• Use other tools. Using a tool such as google docs can allow the whole class while in their breakout rooms to work on a shared document. They can create a brief presentation together that they then can share with the larger group.
  • Seek feedback. Consider having an anonymous survey or poll, perhaps not after every class and certainly not after every activity, but to see what they enjoyed about the breakout room activities, and if they have suggestions from other classes or their own experience on other types of activities that might be useful.

These are some hints that I’ve found to increase engagement during breakout rooms. What have you found to be helpful for increasing engagement? Hit us up in the comments!

Trying a New Tech Tool -Google Jamboard

I (Deb) teach a technology and counseling course in the summers, and each summer, I try to cover not only what is longstanding technology (telephone counseling, email advising/counseling, video chats, dropbox/google drive), but also to push the envelope in exploring other tools such as apps and also collaborative tools. This past week, I experimented with one of the tools in Google Drive, the “jamboard.”

jamboard.png

This class meeting was face-to-face, but I try to have them use technology regardless. The focus was on how to ethically integrate technology into face-to-face counseling, including what needed to occur prior to that decision, during (when with the client), and after it was introduced. They were divided into 3 groups of about 8 in each group and asked to use the sticky notes (but not talk) to brainstorm options for their group. Here’s an example of the before group:

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Following this, they were told to organize the stickies into similar themes. You can see the “during” group’s attempt at doing this as they started changing the colors to match the theme.

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Finally, they were asked to collapse similar ideas and then prioritize them into steps. This is the “after” group’s attempt to do this:

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Following this, we discussed each stage, and I added to it, and allowed other groups to add to each group’s ideas. Then, we processed the use of the tool, and how it might be used with a client or with other colleagues. We decided that the tool was useful for the first part of brainstorming, where everyone throws ideas up, and it gave everybody the chance to contribute. It became more difficult in the next steps, where the decision had to be made as to who would do the classifying, and who would prioritize the steps. Clearly, 8 people couldn’t do the prioritization, and there was no easy way to foster that decision. Someone would have to step up to be the leader, even if it was with the goal of delegating tasks (you 3 prioritize the green stickies, you 3 prioritize the blue…).

The class thought that this could be a useful resource with a client in a number of ways. If the client was struggling with anxiety or depression, this board could provide a number of creative strategies or reminders (e.g., cognitive reframes) to help them in the moment. By the counselor also adding in a few (hopefully evidence-based) ideas, this could also strengthen the working alliance. The board could also be used to house goals, steps, links to videos or resources, encouragements, and so forth.

As an instructor, I thought it was a useful tool. I hadn’t thought through the mechanics involved in the steps of ordering and prioritizing. I guess I figured they could figure that out – but it proved to be a situation where one person in each group just took over. If I were to do it over again, I’d probably provide some suggestions on how to go about those steps. My goal in not was to provide them with the freedom to explore and create without my being overly prescriptive – but the desired result didn’t occur. Next time, I might have a sticky that outlines next steps, such as providing specific steps that need to occur, enough so each person might have a task, and have each person to put a sticky with their name and task #, from which point they would proceed. All in all, it was a fun experiment. It achieved the goals of building experience with a new technological tool for the students, as well as helping them to think through the steps of integrating technology. I’ll probably keep this one with some minor modifications for next year.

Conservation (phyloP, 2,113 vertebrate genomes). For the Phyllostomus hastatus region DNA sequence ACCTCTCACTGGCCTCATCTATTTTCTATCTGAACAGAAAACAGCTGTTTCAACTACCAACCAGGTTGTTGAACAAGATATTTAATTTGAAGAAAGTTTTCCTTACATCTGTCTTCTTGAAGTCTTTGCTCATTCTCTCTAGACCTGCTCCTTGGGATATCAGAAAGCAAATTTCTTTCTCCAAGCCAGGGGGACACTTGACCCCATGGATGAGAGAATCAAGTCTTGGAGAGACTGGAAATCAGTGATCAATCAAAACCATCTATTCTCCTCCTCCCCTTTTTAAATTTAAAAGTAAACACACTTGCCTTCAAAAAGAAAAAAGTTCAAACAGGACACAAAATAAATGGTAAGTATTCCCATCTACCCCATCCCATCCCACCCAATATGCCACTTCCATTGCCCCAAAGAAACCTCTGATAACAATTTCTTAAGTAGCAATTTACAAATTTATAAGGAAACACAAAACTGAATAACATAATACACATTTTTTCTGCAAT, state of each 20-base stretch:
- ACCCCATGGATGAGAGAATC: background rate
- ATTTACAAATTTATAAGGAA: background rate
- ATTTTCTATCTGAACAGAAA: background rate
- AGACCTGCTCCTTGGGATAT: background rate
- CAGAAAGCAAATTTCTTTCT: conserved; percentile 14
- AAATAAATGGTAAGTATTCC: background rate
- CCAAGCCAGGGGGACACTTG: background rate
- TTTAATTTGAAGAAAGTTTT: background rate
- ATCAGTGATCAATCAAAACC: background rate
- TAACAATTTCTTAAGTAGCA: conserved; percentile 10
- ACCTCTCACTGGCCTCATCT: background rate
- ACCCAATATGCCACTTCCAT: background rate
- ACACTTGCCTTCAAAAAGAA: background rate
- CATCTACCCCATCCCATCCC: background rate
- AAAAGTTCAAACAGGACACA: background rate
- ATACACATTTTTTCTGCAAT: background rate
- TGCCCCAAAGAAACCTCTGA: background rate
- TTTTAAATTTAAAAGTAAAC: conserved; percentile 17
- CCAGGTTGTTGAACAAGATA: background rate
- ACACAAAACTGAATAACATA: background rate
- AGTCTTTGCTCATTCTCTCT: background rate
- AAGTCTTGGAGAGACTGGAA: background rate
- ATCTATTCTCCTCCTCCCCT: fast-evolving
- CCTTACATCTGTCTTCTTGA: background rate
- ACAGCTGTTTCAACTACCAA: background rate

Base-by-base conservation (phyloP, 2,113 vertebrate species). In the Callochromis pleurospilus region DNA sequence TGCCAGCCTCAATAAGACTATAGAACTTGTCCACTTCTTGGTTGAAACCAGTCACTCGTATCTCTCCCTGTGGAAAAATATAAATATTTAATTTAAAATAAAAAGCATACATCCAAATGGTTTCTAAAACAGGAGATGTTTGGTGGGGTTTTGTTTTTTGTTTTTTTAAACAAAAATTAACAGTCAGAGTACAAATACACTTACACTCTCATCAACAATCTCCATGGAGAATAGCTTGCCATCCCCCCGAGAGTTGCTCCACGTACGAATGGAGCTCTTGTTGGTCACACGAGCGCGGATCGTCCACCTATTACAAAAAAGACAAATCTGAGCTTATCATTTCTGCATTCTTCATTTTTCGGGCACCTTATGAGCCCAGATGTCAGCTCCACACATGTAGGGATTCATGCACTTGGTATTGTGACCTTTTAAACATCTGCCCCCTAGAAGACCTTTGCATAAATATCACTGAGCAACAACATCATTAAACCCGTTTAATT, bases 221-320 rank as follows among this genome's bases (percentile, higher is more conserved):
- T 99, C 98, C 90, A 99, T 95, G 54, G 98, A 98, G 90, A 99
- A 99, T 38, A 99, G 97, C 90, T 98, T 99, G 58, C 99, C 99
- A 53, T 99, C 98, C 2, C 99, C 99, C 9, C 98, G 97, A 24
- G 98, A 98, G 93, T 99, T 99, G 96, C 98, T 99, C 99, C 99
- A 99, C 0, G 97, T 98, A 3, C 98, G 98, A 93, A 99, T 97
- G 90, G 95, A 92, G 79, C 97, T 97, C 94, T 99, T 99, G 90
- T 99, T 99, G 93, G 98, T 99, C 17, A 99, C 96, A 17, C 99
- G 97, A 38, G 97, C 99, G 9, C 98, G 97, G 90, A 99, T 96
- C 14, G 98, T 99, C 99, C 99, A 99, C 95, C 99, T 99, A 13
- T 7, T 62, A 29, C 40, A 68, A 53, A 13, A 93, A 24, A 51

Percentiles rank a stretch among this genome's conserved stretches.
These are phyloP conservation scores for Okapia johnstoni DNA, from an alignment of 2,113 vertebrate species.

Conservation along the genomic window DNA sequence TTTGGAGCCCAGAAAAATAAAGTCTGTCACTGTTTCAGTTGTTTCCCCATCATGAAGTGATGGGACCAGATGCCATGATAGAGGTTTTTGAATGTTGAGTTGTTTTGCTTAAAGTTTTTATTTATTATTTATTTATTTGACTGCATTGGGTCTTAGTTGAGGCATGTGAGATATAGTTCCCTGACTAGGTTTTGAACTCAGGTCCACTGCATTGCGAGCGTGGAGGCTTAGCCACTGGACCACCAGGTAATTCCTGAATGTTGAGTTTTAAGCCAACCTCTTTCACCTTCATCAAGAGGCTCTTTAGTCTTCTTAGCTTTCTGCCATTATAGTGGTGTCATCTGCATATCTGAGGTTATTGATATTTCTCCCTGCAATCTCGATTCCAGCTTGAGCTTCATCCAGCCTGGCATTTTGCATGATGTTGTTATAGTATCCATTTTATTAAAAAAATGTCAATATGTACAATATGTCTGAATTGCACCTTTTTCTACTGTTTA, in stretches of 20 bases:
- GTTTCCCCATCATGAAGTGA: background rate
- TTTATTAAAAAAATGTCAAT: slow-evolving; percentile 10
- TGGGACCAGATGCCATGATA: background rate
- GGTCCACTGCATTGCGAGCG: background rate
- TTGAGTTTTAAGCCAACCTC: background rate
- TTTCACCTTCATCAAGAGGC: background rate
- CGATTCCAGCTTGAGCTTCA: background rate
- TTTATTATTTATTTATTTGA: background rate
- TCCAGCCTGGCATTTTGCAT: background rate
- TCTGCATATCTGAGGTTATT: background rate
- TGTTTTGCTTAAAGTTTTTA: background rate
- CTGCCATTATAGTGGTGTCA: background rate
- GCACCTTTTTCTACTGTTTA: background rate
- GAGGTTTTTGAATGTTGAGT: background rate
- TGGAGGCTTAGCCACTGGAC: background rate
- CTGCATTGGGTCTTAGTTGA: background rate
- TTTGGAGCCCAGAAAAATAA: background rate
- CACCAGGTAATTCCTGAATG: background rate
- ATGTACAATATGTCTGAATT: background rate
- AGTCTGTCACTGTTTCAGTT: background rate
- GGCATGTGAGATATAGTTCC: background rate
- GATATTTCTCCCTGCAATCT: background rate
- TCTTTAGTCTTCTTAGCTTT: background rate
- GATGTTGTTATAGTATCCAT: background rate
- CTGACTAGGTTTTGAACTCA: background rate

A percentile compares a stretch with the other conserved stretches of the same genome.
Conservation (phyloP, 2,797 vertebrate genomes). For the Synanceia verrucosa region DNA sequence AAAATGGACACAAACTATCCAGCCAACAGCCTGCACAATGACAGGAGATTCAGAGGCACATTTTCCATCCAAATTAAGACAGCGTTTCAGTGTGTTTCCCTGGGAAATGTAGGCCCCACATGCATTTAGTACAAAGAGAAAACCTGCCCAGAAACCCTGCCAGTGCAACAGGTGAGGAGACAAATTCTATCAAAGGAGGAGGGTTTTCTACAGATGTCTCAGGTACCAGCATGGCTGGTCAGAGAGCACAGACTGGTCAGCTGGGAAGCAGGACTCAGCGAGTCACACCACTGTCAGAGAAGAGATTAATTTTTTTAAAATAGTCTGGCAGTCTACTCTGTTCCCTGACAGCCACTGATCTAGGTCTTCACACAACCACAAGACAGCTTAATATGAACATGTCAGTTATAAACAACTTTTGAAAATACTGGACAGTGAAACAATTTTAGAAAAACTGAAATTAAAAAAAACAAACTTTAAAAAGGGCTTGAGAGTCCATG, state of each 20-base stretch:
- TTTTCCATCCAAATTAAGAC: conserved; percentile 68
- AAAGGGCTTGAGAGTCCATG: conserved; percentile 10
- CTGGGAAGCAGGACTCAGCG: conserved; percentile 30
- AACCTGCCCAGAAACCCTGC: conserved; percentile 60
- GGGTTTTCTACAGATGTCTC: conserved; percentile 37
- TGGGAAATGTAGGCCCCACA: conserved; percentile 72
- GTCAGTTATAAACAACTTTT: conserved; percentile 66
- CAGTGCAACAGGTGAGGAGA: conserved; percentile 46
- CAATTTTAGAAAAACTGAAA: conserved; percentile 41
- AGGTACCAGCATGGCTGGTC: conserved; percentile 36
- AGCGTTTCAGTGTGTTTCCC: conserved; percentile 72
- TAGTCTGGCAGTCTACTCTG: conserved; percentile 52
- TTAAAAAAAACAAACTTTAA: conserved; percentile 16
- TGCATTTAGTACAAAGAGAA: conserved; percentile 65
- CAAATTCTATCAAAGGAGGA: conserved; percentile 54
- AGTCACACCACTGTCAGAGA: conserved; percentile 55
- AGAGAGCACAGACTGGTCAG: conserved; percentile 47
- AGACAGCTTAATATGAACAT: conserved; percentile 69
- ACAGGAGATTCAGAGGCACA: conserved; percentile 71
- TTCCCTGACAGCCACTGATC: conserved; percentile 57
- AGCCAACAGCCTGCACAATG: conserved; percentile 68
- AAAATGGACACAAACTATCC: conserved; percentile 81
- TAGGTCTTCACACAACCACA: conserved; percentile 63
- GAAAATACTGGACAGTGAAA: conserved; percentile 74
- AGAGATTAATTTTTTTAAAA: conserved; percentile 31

Featured Resource – The Good Project

Welcome to another “Featured Resource!” Our Tool Library is growing with new categories and items. This month, we focus on the Career category and a site called “The Good Project,” which shares “ideas and tools for a good life.” 🙂

The Good Project promotes excellence, engagement, and ethics in education, preparing people to become good workers and good citizens who contribute to the overall well-being of society.

Developed by a research unit of Harvard Project Zero, this site offers collections of resources curated for educators and practitioners, students, and researchers. From a blog and social feeds (check them out on Twitter and Facebook), to a newsletter and curricula toolkits, you’ll find a range of inspiration from The Good Project. Here are a few of the highlights:

  • Course Syllabi: Interested in new ideas for your career course? Browse syllabi from K-12 and college classes across the country, including titles like “Meaningful Work in a Meaningful Life.”
  • Activities: What is Good Work? Answering this question is just one of the sample activities provided by this site, all of which are designed to spark conversation and reflection.
  • Value Sort: Who doesn’t love a card sort? This online version allows you (or your student or client) to drag and drop 30 values to columns ranked by their importance. Print your results at the end.

What do you like about The Good Project? What is your favorite career-related tool? Enjoy your exploration of this and other tool library resources. We look forward to your feedback. 🙂

image source: WildOne, Pixabay